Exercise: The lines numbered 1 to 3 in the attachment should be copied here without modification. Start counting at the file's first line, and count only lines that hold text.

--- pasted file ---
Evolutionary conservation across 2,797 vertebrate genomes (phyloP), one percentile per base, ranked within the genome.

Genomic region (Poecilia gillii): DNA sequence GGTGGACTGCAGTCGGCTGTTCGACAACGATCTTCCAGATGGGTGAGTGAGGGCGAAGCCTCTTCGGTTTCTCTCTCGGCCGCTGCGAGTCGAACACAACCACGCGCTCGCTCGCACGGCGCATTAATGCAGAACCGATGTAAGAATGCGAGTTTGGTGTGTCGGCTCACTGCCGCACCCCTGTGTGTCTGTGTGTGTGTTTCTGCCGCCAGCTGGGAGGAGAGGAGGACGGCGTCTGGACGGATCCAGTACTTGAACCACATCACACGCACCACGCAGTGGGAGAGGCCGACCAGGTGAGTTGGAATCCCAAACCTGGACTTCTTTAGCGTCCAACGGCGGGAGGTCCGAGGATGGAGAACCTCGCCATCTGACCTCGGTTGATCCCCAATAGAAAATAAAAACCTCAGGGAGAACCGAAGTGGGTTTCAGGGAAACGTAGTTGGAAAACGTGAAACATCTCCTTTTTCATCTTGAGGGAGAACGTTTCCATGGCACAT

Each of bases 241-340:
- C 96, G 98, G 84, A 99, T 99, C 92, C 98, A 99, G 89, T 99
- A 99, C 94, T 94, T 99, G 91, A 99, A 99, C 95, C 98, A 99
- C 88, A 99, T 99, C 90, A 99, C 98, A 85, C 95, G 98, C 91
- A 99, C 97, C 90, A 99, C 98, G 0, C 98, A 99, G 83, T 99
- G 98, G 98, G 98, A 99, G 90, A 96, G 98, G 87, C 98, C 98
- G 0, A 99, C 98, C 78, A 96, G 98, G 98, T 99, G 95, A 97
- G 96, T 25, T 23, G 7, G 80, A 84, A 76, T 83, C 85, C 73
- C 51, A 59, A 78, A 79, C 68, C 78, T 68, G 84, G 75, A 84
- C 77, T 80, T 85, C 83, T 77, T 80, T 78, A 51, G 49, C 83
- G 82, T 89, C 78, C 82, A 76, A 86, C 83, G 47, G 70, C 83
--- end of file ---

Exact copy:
Evolutionary conservation across 2,797 vertebrate genomes (phyloP), one percentile per base, ranked within the genome.

Genomic region (Poecilia gillii): DNA sequence GGTGGACTGCAGTCGGCTGTTCGACAACGATCTTCCAGATGGGTGAGTGAGGGCGAAGCCTCTTCGGTTTCTCTCTCGGCCGCTGCGAGTCGAACACAACCACGCGCTCGCTCGCACGGCGCATTAATGCAGAACCGATGTAAGAATGCGAGTTTGGTGTGTCGGCTCACTGCCGCACCCCTGTGTGTCTGTGTGTGTGTTTCTGCCGCCAGCTGGGAGGAGAGGAGGACGGCGTCTGGACGGATCCAGTACTTGAACCACATCACACGCACCACGCAGTGGGAGAGGCCGACCAGGTGAGTTGGAATCCCAAACCTGGACTTCTTTAGCGTCCAACGGCGGGAGGTCCGAGGATGGAGAACCTCGCCATCTGACCTCGGTTGATCCCCAATAGAAAATAAAAACCTCAGGGAGAACCGAAGTGGGTTTCAGGGAAACGTAGTTGGAAAACGTGAAACATCTCCTTTTTCATCTTGAGGGAGAACGTTTCCATGGCACAT

Each of bases 241-340: